Editor’s note: Thank you for joining us for this edition of GeoInspirations. Today our distinguished columnist, Dr. Joseph Kerski, features Breece Robertson from the Trust for Public Land, New Mexico.

About 10 years ago, I was in the audience when Breece Robertson spoke to over 15,000 people at the Esri User Conference about the work with which she and her organization, The Trust for Public Land, are engaged. I had known of her work before then, but what became apparent to me through this presentation and talking with Breece afterward, was that she has been a longstanding advocate for wise stewardship of lands, whether managed by TPL or not, and the application of geospatial technologies for wise decision-making. Therefore, it is my great pleasure to introduce Breece to Directions Magazine readers and, through her story, inspire you to make a positive difference in our world.

I asked Breece to describe her current position and her journey to it. She replied, “I’m from a small town in North Carolina called Hamlet (apropos!). I grew up playing outdoors — swimming, building forts in the woods, exploring, horseback riding, and fishing. I have always loved the outdoors. I got a B.A. in Exercise Physiology and thought I would go into the medical field — perhaps a doctor of some sort. Before I pursued that career, which would take me into many years of school and residency, I decided to take a break and explore the West. I had never been west of the Mississippi, so I drove out with my dog, Maggie, and a suitcase in a van. I drove all around the Intermountain West, camping and exploring, and fell in love with the outdoors even more. I ended up living in Albuquerque for five years, then [moved] back to North Carolina for family reasons, and got my Masters in Geography and Planning at Appalachian State University while living in Boone, North Carolina. I fell in love with this new career and it let me engage with a few things that I have a passion for: Maps, communities working together to save or preserve what they love about their communities, and public lands.”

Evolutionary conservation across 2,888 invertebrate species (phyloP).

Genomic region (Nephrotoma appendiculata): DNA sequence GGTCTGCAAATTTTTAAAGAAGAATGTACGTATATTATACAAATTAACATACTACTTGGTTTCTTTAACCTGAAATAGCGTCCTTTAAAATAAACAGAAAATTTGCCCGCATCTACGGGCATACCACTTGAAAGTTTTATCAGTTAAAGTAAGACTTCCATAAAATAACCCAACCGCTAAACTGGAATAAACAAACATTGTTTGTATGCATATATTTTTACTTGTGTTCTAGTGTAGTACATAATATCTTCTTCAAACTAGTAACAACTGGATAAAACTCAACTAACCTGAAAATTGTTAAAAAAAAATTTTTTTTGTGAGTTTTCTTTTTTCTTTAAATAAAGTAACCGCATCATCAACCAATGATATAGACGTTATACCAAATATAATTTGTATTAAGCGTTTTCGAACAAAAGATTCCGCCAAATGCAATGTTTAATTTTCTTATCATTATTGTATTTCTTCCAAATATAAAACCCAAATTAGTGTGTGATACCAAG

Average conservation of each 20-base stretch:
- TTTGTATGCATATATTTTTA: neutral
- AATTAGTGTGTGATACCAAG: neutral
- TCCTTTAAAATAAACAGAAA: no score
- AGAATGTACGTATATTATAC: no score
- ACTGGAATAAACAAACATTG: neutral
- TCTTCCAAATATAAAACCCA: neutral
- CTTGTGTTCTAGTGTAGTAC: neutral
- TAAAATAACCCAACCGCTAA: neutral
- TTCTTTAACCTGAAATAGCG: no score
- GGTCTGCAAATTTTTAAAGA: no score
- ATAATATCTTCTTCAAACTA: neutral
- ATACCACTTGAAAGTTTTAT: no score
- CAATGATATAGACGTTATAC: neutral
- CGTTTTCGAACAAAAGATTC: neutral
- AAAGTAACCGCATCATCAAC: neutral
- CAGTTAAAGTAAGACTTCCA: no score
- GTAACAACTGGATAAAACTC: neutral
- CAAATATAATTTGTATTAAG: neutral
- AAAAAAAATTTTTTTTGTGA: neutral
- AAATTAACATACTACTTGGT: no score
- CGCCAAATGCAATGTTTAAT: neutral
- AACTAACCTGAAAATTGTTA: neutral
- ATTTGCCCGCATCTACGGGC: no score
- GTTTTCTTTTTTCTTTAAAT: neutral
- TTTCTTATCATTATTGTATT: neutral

“After graduating with this degree, I yearned to get back out to New Mexico. I found myself in Santa Fe, where I met The Trust for Public Land for the first time – an organization with the mission of “land for people” – and I knew I found my dream career. To work with a national organization that is filled with passionate people working hard every day to protect our public lands and create new park and public lands for us all is an honor. I started as the first GIS employee at TPL and now have a team of GIS and planning professionals that consists of 20 staff and 10 or more consultants working on projects nationwide.”

“The Trust for Public Land has embraced the innovation that science, data, and analytics provides in concert with planners who are experts at community engagement and facilitation. We help communities find consensus on what they want to protect or create — from drinking water quality, better access to recreation lands and parks, wildlife habitat protection, climate resilient solutions like absorbing stormwater (think Houston and Hurricane Harvey, 2017), community gardens, parks that reflect communities based on art in the park, parks that provide public health benefits, and more.”